1934 – The “Universal Pasta”

The internationalization process for Barilla can boast ancient roots, even though it is a relatively recent phenomenon.
The first Barilla letterhead in 1909 represented the “world” encircled in the word “export”. Though, it is in the calendar that Luciano Bonacini was called to design for Barilla in 1934, that this theme was more greatly development through six vignettes that were stylistically influenced by the Futurist movement on one hand, and by the effective graphic lesson of Leonetto Cappiello on the other hand.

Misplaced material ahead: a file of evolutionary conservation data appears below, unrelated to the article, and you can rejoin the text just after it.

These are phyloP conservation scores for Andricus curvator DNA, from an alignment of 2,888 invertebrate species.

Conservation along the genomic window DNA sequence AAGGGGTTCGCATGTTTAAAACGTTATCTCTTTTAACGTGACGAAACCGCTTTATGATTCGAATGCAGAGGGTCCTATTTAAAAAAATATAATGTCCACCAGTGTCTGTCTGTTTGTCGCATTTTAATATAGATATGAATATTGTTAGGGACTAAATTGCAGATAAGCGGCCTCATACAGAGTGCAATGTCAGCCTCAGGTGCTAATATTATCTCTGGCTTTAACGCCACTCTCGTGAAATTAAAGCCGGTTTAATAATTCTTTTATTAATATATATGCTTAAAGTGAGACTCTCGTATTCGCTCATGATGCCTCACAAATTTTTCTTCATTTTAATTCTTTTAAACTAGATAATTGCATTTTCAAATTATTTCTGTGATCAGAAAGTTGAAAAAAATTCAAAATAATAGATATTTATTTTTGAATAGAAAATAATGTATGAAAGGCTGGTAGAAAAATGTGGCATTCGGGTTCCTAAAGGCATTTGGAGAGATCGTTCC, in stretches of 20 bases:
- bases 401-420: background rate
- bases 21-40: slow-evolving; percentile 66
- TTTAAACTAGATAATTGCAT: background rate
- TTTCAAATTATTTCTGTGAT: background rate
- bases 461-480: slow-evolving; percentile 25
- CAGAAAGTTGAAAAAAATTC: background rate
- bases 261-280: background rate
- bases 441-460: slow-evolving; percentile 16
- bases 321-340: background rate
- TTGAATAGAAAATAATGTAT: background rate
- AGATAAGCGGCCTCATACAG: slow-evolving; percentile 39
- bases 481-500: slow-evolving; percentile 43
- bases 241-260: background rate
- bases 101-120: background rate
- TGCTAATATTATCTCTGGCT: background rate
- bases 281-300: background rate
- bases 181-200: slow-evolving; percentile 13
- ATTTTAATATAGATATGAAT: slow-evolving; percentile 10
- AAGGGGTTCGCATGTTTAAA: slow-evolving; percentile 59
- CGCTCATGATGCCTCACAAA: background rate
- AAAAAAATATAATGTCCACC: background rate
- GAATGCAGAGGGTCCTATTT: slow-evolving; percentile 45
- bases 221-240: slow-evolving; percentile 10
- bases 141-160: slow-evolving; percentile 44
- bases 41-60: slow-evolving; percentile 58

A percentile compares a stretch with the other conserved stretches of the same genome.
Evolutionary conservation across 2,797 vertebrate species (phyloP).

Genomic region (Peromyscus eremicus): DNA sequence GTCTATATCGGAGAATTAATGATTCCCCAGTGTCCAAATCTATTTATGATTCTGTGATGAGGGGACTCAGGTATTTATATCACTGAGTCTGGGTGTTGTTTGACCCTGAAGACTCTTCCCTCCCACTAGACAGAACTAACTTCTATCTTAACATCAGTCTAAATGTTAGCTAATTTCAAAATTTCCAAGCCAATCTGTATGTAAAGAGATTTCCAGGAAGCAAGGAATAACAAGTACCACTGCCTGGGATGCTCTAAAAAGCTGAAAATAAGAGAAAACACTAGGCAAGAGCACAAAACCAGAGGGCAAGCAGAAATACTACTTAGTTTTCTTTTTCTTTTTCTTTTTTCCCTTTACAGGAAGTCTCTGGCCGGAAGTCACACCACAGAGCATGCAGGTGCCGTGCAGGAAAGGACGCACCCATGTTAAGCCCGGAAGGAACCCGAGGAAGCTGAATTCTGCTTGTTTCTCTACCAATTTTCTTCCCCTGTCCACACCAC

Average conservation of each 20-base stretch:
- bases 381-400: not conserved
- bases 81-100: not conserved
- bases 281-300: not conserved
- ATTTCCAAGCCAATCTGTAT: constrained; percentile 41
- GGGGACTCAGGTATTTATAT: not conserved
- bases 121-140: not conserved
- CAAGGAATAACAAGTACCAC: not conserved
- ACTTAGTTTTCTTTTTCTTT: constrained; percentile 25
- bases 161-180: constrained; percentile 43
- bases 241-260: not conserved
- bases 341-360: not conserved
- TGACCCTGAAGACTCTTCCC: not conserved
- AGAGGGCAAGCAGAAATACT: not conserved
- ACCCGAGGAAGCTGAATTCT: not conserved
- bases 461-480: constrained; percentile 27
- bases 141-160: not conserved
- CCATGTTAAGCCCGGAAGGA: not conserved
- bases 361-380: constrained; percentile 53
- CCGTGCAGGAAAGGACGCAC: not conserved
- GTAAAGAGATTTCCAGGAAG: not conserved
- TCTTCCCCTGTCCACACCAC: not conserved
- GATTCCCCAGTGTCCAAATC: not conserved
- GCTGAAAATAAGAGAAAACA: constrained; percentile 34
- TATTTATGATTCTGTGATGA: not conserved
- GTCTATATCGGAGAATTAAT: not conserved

The calendar, which remained unknown up to our day, was recently acquired by the Historical Archives and proposed the theme of Barilla pasta being consumed by the most remote populations on Earth: from Eskimos to the Chinese, from Native Americans to the Bedouin tribes of the desert, up to the most traditional and refined hotels on the Lido of Venice.
However, these are exotic images aimed at the Italian public and calibrated on the collective imaginary that was recurrent at the time.

His work was evidently appreciated, and once more Luciano Bonacini was called to design the Barilla calendar of 1935, which focused on the various moments in which to eat pasta, and was also printed with high quality standards by the Gros-Monti Graphic Industries of Turin,

In synthesis, these are valuable documents, even in their naive character, representing an idea that comes from afar: that of pasta as a universal food.